Much like Floriana in Valletta’s shadow, Gżira has always been considered Sliema’s suburb, a humble status that until a few years ago saved it from developers’ ravages. Gżira’s streets, wide by Maltese standards, were an example of ‘bellezza nell’armonia’ – beauty in harmony – as its terraces of identical houses gave this town a sense of elegance.

 Furthermore, the range of architectural styles in Gżira far exceeds what most imagine, including vernacular, Art Nouveau, Art Deco and the Moderne style, not to mention Fort Manoel, said to be the ultimate in Baroque military engineering.

Sadly, Gżira’s proximity to Sliema has been its undoing. Sliema’s development-on-steroids has spread to Gżira, turning it into a developers’ stomping ground without the least concept of urban planning or community benefit.

It is a textbook example of what development should not be, destroyed streetscapes and communities.

Due to the cheaper value of property compared to Sliema, Gżira has been gutted wholesale, made possible by the outrageous fact that Mepa did not protect Gżira’s older streets as an Urban Conservation Area as it did in every other Maltese town and village. This could not have been accidental, this had to be planned through incestuous relationships between politicians and businessmen.

A skyscraper has been built on what, in other countries, would be considered a traffic island, its narrow flower beds making a mockery of the principle of landscaped public green spaces compensating for increased height that throws long shadows over surrounding homes.

Gżira’s local plan policies are bitterly ironic: “Mepa will ensure that any building proposal is compatible with the character of strategic and local views in terms of setting, scale and massing... development will not generally be acceptable if it impinges on locally important views or skylines, or if it would appear too close or too high in relation to a scheduled building or other landmark building/feature, or behind it so that its silhouette is marred.”

How could the Planning Authority board approve the high-rise building in the light of this policy?

How could they approve a massive nine-storey hotel with a hideous blank party wall overpowering the scheduled Grade 1 Orpheum Theatre, Gżira’s art nouveau gem? None of the problems identified in the 2006 local plan have been addressed.

On the contrary problems have been exacerbated as Gżira has been turned into the private fiefdom of one of the prominent leaders of the Malta Developers’ Association who has been allowed to take over Gżira.

Unlike most Maltese towns, Gżira lacks a parish square, so rampant development has turned it into a concrete jungle without open spaces for people to enjoy.

The only green open space was Triq ix-Xatt with its views of the bastions of Valletta and Floriana, the over 100-year-old garden and Manoel Island with its rich heritage. Now all these are under threat by greedy private interests. The common good being given over to private gain.

First the pavement along the seafront was privatised by restaurants, leaving barely enough space for a wheelchair to pass.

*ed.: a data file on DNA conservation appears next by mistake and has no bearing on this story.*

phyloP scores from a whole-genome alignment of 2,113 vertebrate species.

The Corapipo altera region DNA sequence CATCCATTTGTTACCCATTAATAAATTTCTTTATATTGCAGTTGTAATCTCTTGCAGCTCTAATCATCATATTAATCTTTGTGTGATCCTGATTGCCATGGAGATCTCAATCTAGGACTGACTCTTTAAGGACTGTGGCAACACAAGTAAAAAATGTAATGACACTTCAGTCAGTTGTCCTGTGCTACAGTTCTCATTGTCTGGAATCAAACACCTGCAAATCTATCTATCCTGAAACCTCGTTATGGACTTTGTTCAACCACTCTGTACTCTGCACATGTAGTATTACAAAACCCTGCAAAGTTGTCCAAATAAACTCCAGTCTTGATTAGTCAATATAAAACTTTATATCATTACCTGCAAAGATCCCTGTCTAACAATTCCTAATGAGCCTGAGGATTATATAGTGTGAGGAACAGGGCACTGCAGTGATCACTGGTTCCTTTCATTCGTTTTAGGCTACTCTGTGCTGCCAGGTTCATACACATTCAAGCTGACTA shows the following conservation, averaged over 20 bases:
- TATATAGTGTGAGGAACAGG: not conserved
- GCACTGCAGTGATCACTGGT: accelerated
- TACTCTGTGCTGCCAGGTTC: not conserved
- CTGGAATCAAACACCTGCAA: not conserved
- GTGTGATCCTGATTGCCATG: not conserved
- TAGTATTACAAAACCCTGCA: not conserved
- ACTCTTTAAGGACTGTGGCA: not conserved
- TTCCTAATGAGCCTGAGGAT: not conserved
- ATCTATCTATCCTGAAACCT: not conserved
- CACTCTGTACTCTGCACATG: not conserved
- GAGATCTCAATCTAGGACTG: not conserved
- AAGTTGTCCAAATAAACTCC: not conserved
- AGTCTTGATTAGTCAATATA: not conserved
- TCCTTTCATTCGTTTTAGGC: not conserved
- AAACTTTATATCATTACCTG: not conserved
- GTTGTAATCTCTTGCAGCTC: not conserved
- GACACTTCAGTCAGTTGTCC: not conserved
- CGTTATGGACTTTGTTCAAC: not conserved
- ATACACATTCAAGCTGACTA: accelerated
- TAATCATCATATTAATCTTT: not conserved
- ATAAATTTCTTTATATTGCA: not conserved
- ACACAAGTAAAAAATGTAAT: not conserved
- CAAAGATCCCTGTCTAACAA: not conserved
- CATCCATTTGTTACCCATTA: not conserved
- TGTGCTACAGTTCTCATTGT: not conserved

Next was the granting of a lido taking up much of the seafront promenade and depriving the people of views across the harbour. Gone are the pleasant walks along the community shops and seafront.

Even its century-old public garden is under threat- Astrid Vella

Incredibly, while ministers talk about the importance of making our towns and villages greener, Gżira’s century-old public garden is under threat. First the PA approved a petrol station to be located in a part of the garden.

Secondly Infrastructure Malta intends widening the road by eating into the area of the garden. The third attack concerns the building of a 500m2 yacht marina administration block.

The transformation of Manoel Island into a massive estate of luxury apartments will deprive Gżira residents of their much-loved birthright.

What moral right did the previous government have to sell an island, one of Malta’s few green areas, to private interests?

Malta is awash in luxury apartments and commercial projects; with over 33 per cent of its land built-up, Malta is more than twice as built-up as Belgium, the next highest rate at 13 per cent.

What Maltese residents lack desperately is not luxury apartments but open green spaces which, studies show, are essential to our physical and mental health.

Malta’s psychiatrists have reported an alarming rise in mental illness in overdeveloped areas. Malta also has one of the highest rates of air pollution in the EU, and the highest rate of hospitalisation for pulmonary diseases in the world. Adding more unnecessary buildings and cars is criminally irresponsible.

It is not too late to save Gżira. Flimkien għal Ambjent Aħjar has appealed against Midi’s Manoel Island permit, while 7,871 people have petitioned parliament to buy back Manoel Island and turn it into a heritage park, a project that would for once benefit Malta’s health and heritage as well as enhancing Malta’s touristic and investment appeal. This is the sort of project that governments are remembered for, not flyovers! 

Let’s make it happen!

Astrid Vella is coordinator, Flimkien għal Ambjent Aħjar.

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